Secure your helmets and fasten your chin straps, defense investors. Defense Secretary Robert Gates is wielding the ax again.
It's been more than a year since Gates last drew a line in the budgetary sand, canceling big-ticket defense projects including Lockheed Martin's
Splish, splash we were taking a bath ...
This week, Gates lugged out another pail of cold fiscal reality and splashed it over anyone who'd earlier managed to avoid the Big Soak.
Querying aircraft carrier builder Northrop Grumman, he asked: "Do we really need 11 carrier strike groups for another 30 years when no other country has more than one?"
For armored-vehicle maker General Dynamics
In short, concludes Gates, amphibious vehicles may be neither "necessary [n]or sensible."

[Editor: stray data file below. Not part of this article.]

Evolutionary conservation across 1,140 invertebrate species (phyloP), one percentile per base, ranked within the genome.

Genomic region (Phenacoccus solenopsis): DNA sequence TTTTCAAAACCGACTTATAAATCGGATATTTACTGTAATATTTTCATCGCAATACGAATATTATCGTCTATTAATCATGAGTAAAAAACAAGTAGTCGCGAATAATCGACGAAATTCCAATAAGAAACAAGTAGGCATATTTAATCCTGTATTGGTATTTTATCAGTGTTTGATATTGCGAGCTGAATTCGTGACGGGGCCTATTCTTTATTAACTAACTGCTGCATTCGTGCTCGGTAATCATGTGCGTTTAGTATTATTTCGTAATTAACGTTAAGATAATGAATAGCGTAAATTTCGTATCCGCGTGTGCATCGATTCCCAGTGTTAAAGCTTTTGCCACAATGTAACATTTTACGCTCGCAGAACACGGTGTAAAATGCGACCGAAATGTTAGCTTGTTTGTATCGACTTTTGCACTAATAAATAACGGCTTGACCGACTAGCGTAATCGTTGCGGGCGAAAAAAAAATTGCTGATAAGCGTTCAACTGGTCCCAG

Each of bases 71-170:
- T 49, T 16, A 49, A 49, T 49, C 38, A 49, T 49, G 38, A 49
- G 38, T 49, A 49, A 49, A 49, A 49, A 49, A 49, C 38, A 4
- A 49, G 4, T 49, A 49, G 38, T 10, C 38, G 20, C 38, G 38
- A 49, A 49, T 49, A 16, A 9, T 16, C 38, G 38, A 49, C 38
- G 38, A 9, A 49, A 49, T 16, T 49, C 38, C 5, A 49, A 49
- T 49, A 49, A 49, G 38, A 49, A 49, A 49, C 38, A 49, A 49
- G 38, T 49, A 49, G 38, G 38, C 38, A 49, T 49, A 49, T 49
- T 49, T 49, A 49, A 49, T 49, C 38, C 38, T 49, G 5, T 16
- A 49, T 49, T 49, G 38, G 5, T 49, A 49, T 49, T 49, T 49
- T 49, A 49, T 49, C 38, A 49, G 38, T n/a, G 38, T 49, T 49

Clearly, trouble's a-brewin'. But as I've said in the past, when one multibillion-dollar defense door closes, another opens. So investors may also want to pay attention to a few concerns that Gates considers more crucial.
For example, the problem of increasing technological prowess among enemy missile forces. Gates warned that our lead here is rapidly "eroding." This calls into question both the wisdom of building $20 billion floating targets (aka aircraft carriers), as well as their survivability on a modern battlefield. And Gates has similar concerns about the risks posed by "stealthy submarines."
Seems to me, though, worries like these bode particularly well for one of Gates' favorite hatchet-throwing targets: Boeing. The company's just fielded its next-generation subhunter, the P-8 Poseidon. It's also got a new Free Electron Laser that's said to be just dandy for shooting down cruise missiles before they can get up close and personal with a Carrier Strike Group. As new problems surface, Boeing's got new solutions.
Weapons programs come and weapons programs go, but the opportunities offered by still-undervalued defense stocks remain.